• Viridistratins A-C, Antimicrobial and Cytotoxic Benzo[]fluoranthenes from Stromata of (Hypoxylaceae, Ascomycota).

      Becker, Kevin; Wessel, Anna-Charleen; Luangsa-Ard, J Jennifer; Stadler, Marc; HZI,Helmholtz-Zentrum für Infektionsforschung GmbH, Inhoffenstr. 7,38124 Braunschweig, Germany. (MDPI, 2020-05-23)
      During the course of our search for novel biologically active metabolites from tropical fungi, we are using chemotaxonomic and taxonomic methodology for the preselection of interesting materials. Recently, three previously undescribed benzo[j]fluoranthenes (1-3) together with the known derivatives truncatones A and C (4, 5) were isolated from the stromata of the recently described species Annulohypoxylon viridistratum collected in Thailand. Their chemical structures were elucidated by means of spectral methods, including nuclear magnetic resonance (NMR) spectroscopy and high-resolution mass spectrometry (HR-MS). The new compounds, for which we propose the trivial names viridistratins A-C, exhibited weak-to-moderate antimicrobial and cytotoxic activities in cell-based assays.
    • Viriditins from Byssochlamys spectabilis, their stereochemistry and biosynthesis

      López-Fernández, Sebastián; Campisano, Andrea; Schulz, Barbara J.; Steinert, Michael; Stadler, Marc; Surup, Frank; HZI,Helmholtz-Zentrum für Infektionsforschung GmbH, Inhoffenstr. 7,38124 Braunschweig, Germany. (Elsevier, 2020-01-30)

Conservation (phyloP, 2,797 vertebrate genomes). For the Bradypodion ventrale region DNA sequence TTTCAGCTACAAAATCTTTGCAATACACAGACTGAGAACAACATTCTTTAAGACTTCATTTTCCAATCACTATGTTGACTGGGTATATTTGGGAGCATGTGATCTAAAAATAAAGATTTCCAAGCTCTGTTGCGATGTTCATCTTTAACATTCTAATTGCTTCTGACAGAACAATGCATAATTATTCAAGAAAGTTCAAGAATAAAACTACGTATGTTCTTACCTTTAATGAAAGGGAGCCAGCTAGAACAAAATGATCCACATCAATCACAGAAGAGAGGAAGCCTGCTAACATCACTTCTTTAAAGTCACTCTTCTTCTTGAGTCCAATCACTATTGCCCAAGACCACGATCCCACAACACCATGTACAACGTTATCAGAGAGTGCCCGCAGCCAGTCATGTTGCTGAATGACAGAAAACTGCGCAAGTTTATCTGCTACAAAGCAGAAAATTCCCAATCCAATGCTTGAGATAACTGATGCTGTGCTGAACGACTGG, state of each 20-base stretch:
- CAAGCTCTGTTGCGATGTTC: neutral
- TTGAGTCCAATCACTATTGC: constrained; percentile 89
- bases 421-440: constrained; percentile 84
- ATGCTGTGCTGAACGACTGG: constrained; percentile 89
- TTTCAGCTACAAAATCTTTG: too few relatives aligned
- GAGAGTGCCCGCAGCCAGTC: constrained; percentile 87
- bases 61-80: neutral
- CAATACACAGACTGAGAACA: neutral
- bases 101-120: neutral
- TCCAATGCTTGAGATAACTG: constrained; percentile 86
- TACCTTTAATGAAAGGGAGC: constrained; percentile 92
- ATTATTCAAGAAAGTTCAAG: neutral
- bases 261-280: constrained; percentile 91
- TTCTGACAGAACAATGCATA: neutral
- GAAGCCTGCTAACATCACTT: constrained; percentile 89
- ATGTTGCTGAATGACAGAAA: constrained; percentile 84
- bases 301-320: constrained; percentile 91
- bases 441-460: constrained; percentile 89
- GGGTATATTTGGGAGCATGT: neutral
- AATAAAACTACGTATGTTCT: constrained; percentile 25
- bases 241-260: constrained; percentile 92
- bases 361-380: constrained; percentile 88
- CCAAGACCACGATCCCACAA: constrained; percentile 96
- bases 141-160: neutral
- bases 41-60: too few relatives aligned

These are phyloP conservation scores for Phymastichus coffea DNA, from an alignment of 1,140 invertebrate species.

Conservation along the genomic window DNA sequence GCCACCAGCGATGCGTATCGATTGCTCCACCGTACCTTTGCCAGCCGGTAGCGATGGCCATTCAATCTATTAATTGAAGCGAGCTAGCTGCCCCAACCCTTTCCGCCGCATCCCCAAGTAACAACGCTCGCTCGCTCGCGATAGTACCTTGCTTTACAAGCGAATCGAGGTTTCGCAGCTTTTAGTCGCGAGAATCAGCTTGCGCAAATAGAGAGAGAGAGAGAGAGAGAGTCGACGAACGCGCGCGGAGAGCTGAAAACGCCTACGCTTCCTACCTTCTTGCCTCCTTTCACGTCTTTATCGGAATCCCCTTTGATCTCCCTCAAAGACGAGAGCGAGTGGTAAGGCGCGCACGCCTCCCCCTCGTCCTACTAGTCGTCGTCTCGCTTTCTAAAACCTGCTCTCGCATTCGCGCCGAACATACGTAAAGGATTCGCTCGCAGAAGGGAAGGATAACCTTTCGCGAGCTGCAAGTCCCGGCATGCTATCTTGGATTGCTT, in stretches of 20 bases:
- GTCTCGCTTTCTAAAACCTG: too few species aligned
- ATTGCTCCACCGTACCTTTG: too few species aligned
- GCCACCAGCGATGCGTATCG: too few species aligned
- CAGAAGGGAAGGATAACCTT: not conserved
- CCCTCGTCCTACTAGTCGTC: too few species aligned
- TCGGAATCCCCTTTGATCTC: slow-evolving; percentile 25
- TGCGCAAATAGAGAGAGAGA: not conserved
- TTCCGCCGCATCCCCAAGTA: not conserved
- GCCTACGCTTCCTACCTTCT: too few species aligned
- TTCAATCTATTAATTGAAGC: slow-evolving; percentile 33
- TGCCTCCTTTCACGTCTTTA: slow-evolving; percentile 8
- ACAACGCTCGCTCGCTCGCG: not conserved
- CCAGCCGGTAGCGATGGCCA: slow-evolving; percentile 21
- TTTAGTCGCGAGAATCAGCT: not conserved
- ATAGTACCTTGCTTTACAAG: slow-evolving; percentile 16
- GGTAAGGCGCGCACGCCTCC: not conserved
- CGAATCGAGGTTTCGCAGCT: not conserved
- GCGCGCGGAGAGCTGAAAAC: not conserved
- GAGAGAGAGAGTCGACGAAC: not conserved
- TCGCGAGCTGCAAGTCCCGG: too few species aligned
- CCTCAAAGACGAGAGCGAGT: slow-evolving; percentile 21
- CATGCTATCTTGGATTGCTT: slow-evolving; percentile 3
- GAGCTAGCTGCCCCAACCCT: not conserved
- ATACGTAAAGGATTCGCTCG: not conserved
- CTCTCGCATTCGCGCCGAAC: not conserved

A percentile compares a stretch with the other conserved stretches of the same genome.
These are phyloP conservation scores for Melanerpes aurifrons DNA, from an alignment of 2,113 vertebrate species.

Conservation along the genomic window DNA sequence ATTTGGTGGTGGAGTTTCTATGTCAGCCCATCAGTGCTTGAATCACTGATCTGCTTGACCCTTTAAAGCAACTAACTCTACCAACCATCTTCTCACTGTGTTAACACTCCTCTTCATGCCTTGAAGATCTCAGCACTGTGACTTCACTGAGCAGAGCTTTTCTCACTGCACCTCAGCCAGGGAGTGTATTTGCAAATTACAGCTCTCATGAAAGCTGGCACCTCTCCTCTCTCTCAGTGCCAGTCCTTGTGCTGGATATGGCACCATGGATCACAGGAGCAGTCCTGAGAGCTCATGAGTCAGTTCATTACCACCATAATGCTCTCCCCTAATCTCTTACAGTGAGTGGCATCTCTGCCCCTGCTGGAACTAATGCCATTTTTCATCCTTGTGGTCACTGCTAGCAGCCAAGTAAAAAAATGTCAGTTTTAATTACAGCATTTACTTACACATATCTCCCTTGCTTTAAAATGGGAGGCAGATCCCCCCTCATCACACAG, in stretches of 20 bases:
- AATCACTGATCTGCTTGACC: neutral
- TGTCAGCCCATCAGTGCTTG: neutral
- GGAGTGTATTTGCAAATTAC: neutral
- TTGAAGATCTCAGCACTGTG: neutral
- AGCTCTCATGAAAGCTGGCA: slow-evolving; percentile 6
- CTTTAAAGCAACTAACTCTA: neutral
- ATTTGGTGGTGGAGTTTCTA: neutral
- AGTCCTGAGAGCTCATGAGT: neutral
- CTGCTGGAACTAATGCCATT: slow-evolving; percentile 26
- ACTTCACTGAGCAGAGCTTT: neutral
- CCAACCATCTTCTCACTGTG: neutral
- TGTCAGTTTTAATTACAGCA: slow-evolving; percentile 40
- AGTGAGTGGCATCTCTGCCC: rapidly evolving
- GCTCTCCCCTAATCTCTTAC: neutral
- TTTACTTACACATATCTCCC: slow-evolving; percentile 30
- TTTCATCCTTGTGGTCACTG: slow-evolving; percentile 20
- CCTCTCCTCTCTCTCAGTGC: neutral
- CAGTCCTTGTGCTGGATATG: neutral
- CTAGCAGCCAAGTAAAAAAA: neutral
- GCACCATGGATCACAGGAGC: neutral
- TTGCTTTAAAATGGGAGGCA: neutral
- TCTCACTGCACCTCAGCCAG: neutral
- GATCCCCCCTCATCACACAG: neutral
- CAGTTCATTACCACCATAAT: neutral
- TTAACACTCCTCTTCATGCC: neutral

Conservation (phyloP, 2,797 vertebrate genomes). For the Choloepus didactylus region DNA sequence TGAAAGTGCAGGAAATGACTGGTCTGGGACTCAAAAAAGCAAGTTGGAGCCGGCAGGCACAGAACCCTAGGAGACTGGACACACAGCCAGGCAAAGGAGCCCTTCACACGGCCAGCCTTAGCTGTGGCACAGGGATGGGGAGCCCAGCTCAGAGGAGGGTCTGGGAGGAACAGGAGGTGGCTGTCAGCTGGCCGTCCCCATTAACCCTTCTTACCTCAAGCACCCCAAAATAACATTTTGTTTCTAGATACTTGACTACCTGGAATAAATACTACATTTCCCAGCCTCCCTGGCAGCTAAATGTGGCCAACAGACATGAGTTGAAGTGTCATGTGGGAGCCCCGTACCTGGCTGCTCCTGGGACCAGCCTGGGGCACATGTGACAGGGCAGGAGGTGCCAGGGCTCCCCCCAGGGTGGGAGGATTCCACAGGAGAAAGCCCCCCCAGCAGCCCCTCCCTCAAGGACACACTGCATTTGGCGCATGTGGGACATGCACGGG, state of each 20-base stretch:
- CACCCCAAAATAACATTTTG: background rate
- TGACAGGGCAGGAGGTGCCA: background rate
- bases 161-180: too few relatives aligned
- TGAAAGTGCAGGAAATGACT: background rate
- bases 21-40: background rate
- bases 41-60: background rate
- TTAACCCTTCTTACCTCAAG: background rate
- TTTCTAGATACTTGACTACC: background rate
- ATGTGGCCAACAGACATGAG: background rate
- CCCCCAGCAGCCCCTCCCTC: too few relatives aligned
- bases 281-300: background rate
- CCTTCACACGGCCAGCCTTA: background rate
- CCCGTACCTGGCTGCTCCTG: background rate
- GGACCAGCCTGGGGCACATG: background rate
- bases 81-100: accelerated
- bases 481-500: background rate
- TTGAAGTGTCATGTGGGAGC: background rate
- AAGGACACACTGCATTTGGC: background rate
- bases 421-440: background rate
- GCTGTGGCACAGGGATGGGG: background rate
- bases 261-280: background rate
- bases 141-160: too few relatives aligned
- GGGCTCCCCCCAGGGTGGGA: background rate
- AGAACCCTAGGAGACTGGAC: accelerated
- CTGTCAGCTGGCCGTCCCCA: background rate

• Volatiles from the hypoxylaceous fungi and Hypoxylon macrocarpum.

      Rinkel, Jan; Babczyk, Alexander; Wang, Tao; Stadler, Marc; Dickschat, Jeroen S; HZI,Helmholtz-Zentrum für Infektionsforschung GmbH, Inhoffenstr. 7,38124 Braunschweig, Germany. (2018-01-01)
      The volatiles emitted by the ascomycetes Hypoxylon griseobrunneum and Hypoxylon macrocarpum (Hypoxylaceae, Xylariales) were collected by use of a closed-loop stripping apparatus (CLSA) and analysed by GC-MS. The main compound class of both species were polysubstituted benzene derivatives. Their structures could only be unambiguously determined by comparison to all isomers with different substitution patterns. The substitution pattern of the main compound from H. griseobrunneum, the new natural product 2,4,5-trimethylanisole, was explainable by a polyketide biosynthesis mechanism that was supported by a feeding experiment with (methyl-2H3)methionine.
    • Volatiles from the tropical ascomycete (Hypoxylaceae, Xylariales).

      Wang, Tao; Mohr, Kathrin I; Stadler, Marc; Dickschat, Jeroen S; HZI,Helmholtz-Zentrum für Infektionsforschung GmbH, Inhoffenstr. 7,38124 Braunschweig, Germany (Beilstein Institut, 2018-01-01)